From the second album in his ‘Berlin Trilogy’, this is one of Bowie’s signature songs. Over the years, it’s become associated with optimism and hope – some even associate it with playing a part in the fall of the Berlin Wall, after Bowie performed it live in front of the Reichstag in 1987, in an emotionally charged concert. Powerful stuff.
The rapper has a few inspirational songs under his belt, but ‘Touch the Sky’ – with its Evel Kneivel-inspired video and aspirational lyrics – is up there as being one of the most uplifting, motivational tunes of all time, sung by someone who knows a thing or two about self-motivation.
The final track from Queen’s 1991 album ‘Innuendo’ was recorded when Freddie Mercury was gravely ill, from complications due to HIV/AIDS. Guitarist Brian May reportedly had concerns about whether Mercury would be able to sing the song, who responded with ‘I’ll fucking do it darling’, before downing a shot of vodka and delivering a stellar performance. Nailed like a true icon.
A rap about life on the dole might not sound particularly inspirational, but if your job is grinding you down, this one is sure to lift your spirits. ‘Do you enjoy what you do? If not, just stop / don’t stay there and rot,’ the late, great George Michael sings in the chorus. A lesson in sticking it to the 9-5 routine.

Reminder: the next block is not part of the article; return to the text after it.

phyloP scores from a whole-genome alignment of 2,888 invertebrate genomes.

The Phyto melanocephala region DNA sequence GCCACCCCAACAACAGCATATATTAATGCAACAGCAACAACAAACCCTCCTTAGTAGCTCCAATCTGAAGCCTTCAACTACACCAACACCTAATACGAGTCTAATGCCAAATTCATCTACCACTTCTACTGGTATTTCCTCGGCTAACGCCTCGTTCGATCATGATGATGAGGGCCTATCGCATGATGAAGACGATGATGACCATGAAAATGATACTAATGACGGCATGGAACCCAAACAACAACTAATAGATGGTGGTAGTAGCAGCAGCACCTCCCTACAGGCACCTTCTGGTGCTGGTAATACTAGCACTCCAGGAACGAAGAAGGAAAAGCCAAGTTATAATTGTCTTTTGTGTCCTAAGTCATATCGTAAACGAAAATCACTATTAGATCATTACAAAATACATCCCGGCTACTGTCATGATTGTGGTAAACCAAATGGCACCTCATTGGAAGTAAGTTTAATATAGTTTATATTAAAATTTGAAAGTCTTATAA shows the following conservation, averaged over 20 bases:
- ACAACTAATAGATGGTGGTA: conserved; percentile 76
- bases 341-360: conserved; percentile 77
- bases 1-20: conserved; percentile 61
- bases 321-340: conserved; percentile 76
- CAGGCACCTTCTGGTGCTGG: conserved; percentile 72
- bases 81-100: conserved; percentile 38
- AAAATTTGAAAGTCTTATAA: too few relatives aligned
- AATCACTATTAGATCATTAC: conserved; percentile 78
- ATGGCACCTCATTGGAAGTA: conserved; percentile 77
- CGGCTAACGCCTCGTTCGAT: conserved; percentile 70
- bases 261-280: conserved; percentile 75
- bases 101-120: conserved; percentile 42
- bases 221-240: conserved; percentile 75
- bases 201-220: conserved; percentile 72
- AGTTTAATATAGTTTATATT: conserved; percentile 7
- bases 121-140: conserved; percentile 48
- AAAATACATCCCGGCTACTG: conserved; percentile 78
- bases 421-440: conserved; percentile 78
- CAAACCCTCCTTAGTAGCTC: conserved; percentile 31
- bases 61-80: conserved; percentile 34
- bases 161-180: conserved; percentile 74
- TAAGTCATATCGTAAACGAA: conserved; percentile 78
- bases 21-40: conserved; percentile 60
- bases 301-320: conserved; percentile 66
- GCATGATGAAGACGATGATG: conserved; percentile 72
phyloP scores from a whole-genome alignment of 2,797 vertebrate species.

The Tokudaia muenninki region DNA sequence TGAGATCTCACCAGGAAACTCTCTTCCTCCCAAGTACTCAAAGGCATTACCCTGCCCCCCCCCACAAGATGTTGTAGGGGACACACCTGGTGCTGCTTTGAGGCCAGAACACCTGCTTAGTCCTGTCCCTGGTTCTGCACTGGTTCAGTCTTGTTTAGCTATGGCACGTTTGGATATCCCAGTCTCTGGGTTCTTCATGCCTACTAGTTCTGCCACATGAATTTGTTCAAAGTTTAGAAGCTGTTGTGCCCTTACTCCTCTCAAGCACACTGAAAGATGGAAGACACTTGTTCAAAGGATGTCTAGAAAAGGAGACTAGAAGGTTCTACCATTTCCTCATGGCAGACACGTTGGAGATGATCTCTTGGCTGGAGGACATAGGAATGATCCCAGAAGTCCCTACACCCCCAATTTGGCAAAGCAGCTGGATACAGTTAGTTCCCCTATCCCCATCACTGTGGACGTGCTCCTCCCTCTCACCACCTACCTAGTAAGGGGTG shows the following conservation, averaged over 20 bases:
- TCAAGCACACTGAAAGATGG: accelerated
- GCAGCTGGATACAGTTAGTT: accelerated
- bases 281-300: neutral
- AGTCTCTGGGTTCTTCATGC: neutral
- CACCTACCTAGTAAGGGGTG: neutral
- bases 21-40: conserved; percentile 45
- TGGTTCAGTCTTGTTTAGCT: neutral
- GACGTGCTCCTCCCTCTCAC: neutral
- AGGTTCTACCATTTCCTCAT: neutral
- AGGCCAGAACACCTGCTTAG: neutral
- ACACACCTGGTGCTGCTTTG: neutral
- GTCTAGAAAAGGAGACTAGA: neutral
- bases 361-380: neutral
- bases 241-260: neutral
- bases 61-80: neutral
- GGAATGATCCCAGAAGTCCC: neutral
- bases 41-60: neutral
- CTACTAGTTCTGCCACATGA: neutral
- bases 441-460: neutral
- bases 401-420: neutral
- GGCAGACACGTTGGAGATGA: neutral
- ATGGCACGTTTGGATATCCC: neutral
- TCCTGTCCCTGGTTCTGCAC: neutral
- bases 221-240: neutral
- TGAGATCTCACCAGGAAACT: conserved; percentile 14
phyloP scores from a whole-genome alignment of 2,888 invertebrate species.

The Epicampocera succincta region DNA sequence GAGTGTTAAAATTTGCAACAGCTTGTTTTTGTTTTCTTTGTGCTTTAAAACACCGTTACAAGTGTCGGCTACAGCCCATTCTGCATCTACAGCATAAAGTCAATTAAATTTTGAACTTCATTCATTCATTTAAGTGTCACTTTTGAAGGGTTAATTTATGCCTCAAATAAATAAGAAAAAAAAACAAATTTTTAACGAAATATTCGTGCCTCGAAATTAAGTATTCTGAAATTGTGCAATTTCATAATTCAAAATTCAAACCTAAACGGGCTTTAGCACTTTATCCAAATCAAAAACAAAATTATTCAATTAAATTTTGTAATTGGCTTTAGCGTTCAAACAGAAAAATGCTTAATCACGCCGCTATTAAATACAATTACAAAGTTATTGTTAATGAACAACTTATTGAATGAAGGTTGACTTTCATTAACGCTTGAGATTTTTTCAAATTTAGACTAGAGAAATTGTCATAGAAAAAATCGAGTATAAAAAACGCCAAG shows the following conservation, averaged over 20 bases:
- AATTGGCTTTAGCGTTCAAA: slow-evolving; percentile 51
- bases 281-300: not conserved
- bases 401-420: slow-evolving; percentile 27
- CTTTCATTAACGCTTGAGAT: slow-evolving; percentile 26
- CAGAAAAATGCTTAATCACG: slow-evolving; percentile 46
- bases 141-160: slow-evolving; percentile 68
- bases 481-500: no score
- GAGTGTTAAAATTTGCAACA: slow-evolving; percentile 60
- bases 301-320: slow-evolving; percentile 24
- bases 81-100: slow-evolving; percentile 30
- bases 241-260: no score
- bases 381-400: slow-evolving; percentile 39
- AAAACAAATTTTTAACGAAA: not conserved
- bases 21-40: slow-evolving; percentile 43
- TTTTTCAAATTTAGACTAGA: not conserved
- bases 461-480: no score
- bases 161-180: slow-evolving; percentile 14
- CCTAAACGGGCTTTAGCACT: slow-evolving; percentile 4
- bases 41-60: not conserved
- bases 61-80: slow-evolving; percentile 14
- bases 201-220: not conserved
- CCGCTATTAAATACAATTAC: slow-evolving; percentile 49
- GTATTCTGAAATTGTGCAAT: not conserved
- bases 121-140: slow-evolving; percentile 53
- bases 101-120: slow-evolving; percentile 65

This uplifting smash hit from 2004 encourages us to admit that we make mixtakes, learn from them and then ‘Live your life with arms wide open’. Every line of this tune –which earned Bedingfield a Grammy nomination and helped her break the US – oozes encouragment and champions the possibilities of a fresh start.
An unapologetic list of the rapper’s attributes and achievements, ‘Encore’ was called one of his ‘happiest cuts’ by one critic. Crucially, it’s also a warning to other rappers that might follow in his path: Jay Z is the greatest, and he knows it. Sometimes, all you need to be inspired is your bad self.
This 1994 hit was a response to Nirvana’s ‘I Hate Myself and Want to Die’ (the B-side to ‘Pennyroyal Tea’, intended as a jokey response to Kurt being asked how he was), with Noel Gallagher saying he wasn’t ‘having that… kids don’t need to be hearing that nonsense.’ The result? A brazenly optimistic indie anthem full of arrogant Mancunian swagger.
M.I.A. has never been an artist to play by the rules. ‘Paper Planes’ – her crossover hit from second album ‘Kala’ – was unlike anything in the charts at the time. It’s an out-and-out ode to being a “bona fide hustler”, packed full of sociological references that show the artist at her most blatantly badass, not giving a damn about the consequences: ‘Already going to hell, just pumping that gas / no one on the corner has swagger like us.’
‘I hear they comin’ for me / because the top is lonely,’ Minaj sings on the standout track from her first album, ‘Pink Friday’. Looking back now, it’s obvious at this point that Minaj knew she was about to become the globe-smashing star she is today – and it’s this level of self-belief that we all should aspire to have.